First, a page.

‘Are we still strangers?’ The message read. It was about five months since we first met on the online book-reading site. Bookish talks, endless discussions on favorite authors, sharing quotes and dialogues, greatly summed up our chat affair. Many times, he broached the topic of meeting in person. In the beginning, I was neither comfortable nor willing. But five months down, could I really term our relationship as mere acquaintances? After all, I did enjoy talking to him, waiting for his replies did get painful. So, when he asked again, I realised that some part of me wanted a ‘yes’, an eager yes.
The first time, we met at a coffee shop. We had both finished our shifts and that we were starved was a mere understatement. It was a date but neither of us felt the need to be out of the way formal. That night, we ordered sandwiches and drowned it with chocolate milkshakes. A little bit of this. A little bit of that. The parting hug didn’t feel awkward because neither of us tried to push for more. We were like that. Happy as dogs in each other’s company.
I had always read that first best friends then lovers made the best relationships. He said he believed so too. I couldn’t tell how relieved I was. Maybe this time over, I won’t be judged or termed old school. On the second date, we were cramped in yet another coffee café on a Friday evening. Our shoulders and knees brushed, more than a few times. This time over, he whispered in my ears over the loud café talk, ‘I’ve never felt like this with anyone before.’
When I kiss the man I love, it won’t be a stolen kiss or the kind I find girls and guys share in secluded alleys or in the corner in bars. Walking with his fingers laced with mine was also off my list as clammy palms make me feel uncomfortable. And so when he put his hand around my waist, my body somersaulted. I couldn’t deny that the physical tension was a bit high. When we got into my car, the heat had turned notches up. And before I knew, he pulled me close, his lips were on mine, hungry, demanding, fierce. Somehow it felt right.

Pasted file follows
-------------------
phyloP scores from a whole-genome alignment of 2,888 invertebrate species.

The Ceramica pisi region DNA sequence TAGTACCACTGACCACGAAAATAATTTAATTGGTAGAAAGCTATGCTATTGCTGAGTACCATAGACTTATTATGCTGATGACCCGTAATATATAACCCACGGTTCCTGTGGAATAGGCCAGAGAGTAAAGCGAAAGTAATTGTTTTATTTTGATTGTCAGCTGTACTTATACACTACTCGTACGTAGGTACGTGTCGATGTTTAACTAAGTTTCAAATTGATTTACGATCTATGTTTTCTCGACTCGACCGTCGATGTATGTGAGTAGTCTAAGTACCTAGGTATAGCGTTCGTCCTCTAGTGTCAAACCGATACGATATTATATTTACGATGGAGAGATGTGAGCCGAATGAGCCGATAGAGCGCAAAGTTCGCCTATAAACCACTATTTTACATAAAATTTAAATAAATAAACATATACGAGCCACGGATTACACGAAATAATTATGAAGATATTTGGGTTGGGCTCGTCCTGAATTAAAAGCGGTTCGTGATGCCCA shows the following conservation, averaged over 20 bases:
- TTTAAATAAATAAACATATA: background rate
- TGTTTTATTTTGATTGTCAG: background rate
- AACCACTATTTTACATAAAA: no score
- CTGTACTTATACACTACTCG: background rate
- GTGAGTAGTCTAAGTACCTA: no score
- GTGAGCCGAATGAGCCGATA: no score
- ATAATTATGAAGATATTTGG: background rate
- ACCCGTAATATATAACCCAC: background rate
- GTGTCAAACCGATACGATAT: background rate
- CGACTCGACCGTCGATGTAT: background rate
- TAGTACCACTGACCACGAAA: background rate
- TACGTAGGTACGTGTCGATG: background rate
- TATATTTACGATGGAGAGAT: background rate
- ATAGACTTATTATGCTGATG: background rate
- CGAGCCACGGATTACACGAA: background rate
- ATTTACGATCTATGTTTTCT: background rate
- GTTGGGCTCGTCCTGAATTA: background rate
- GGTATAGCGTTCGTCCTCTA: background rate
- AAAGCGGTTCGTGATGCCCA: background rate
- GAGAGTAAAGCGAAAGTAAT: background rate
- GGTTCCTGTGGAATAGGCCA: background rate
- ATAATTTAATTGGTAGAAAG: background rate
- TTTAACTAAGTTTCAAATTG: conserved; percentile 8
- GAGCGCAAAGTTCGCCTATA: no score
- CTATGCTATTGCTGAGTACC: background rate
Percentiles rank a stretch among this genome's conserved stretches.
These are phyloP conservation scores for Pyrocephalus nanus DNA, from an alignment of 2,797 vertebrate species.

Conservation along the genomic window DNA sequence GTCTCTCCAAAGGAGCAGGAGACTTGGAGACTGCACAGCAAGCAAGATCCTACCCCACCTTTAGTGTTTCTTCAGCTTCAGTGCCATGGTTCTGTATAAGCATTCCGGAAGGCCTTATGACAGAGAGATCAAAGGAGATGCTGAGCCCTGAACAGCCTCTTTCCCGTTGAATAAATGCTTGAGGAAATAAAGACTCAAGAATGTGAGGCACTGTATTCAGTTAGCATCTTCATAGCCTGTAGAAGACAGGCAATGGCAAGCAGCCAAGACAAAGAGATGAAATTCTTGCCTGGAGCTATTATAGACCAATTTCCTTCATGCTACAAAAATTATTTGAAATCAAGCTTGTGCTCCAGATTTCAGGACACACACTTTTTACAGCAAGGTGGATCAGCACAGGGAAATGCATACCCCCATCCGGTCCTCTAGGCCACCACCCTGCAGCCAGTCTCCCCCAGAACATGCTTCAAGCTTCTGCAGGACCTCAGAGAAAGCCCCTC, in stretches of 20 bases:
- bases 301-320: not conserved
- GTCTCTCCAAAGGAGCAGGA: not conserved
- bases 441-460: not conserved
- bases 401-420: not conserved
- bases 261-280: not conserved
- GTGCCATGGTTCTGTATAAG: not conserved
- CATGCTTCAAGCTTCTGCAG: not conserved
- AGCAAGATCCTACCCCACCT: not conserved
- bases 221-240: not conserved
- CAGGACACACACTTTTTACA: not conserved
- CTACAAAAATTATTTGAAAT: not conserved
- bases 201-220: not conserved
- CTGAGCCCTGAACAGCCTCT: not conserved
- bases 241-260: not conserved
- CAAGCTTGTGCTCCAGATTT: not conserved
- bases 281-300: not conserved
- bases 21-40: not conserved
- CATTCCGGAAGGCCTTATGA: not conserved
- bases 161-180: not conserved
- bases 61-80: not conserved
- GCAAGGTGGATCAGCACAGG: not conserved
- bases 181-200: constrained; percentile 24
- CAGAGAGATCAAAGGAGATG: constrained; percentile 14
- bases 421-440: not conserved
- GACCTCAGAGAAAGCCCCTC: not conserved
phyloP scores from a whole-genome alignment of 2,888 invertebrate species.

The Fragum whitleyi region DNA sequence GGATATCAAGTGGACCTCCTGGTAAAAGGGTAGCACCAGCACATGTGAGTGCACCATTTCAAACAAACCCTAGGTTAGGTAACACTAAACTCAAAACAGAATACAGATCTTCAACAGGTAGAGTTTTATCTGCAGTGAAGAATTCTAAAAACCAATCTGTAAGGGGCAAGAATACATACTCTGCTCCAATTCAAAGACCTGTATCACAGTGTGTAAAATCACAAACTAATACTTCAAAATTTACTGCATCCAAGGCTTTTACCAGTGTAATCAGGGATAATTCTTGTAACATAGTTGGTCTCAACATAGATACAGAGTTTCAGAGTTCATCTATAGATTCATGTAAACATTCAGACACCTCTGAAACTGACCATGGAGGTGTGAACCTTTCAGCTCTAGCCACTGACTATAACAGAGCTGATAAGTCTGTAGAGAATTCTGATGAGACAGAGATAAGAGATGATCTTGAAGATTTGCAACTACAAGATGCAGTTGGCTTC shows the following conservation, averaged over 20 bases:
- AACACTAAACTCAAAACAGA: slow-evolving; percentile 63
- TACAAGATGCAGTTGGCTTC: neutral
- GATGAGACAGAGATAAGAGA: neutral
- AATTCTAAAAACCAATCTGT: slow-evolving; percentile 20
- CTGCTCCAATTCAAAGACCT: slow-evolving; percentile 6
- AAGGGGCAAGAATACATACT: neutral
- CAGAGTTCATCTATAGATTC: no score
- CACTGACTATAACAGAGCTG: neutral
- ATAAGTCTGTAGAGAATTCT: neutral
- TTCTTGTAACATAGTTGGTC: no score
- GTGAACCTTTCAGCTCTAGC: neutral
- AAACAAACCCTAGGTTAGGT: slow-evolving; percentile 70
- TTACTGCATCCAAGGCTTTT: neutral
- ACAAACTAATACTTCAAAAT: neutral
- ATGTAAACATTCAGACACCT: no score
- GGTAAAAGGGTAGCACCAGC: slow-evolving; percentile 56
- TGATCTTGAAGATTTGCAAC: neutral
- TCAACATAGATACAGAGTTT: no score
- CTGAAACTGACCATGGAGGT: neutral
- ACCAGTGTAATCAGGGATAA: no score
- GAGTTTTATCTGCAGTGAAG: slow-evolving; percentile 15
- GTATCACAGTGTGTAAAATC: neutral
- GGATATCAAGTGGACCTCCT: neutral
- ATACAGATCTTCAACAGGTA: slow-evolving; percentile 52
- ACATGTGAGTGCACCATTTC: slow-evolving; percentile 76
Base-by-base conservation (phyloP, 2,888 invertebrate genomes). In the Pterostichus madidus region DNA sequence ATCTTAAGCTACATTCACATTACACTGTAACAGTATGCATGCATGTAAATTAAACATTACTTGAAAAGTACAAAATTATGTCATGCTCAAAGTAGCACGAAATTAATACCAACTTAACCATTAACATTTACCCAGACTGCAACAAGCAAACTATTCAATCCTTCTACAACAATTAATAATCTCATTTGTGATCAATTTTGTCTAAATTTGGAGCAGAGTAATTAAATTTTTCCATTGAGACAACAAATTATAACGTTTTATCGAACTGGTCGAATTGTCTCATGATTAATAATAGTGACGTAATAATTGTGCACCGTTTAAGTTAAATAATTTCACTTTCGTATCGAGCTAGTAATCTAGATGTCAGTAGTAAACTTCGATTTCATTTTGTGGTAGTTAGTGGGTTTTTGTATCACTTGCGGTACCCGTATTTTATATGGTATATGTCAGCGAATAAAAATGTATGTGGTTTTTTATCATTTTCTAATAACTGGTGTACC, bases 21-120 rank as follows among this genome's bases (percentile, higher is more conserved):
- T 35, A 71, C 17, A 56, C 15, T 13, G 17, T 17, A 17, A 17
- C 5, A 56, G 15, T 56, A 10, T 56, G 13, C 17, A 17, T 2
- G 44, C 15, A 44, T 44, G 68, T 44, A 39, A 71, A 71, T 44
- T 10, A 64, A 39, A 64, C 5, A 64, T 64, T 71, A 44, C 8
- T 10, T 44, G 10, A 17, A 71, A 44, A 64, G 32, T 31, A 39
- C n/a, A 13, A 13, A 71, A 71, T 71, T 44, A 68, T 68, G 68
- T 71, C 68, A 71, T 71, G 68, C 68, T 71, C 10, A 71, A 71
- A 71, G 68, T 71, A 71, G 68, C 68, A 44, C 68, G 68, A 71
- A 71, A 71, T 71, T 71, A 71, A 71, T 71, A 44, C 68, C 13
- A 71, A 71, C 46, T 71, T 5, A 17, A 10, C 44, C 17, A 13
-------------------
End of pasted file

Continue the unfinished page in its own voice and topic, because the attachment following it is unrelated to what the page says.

For two things I hate going to the bars, the ear-crashing music and the rash people. Well, it would be wrong to judge people when it is actually the alcohol. I have heard enough of people running out of control, getting into drunken brawls, misbehaving, all under the influence of alcohol. But he insisted we go. So the third date saw us at a fancy bar. Lavish, extravagant, loud. Within a half hour, he was 3 London Prides down. We talked a lot. Even danced a little.
A little while later, we were sitting next to each other on the couch. My heartbeat raced as he ran his hand through the length of my back, knotted them in my hair, then kissed me. Slowly, his hands moved up the front of my dress, as his heavy voice murmured into my face, ‘Let’s go to my place.’ Stunned, I didn’t even blink. ‘I don’t want to… you know…’ I managed. He shifted away and started to smoke. Suddenly, the place felt strange. He felt strange.
I saw him at a bar where I was at a colleague’s farewell party. Seated at the next table, he set his empty bottle of beer down. When he finished kissing her, his eyes met mine. I couldn’t have not recognised those eyes. Not in a carnival crowd. Dizzy from the sight of him, holding her, just the way he held me only four months ago, I looked away. A minute later, he walked up to me and asked, ‘How have you been?’ For weeks, I had chased him. But in vain. ‘You’d said I was the one. Didn’t seem like that a minute back,’ I said. ‘We wanted different things,’ he said. I merely stared at that empty bottle of London Pride; beautiful but wasted.
© Asha Seth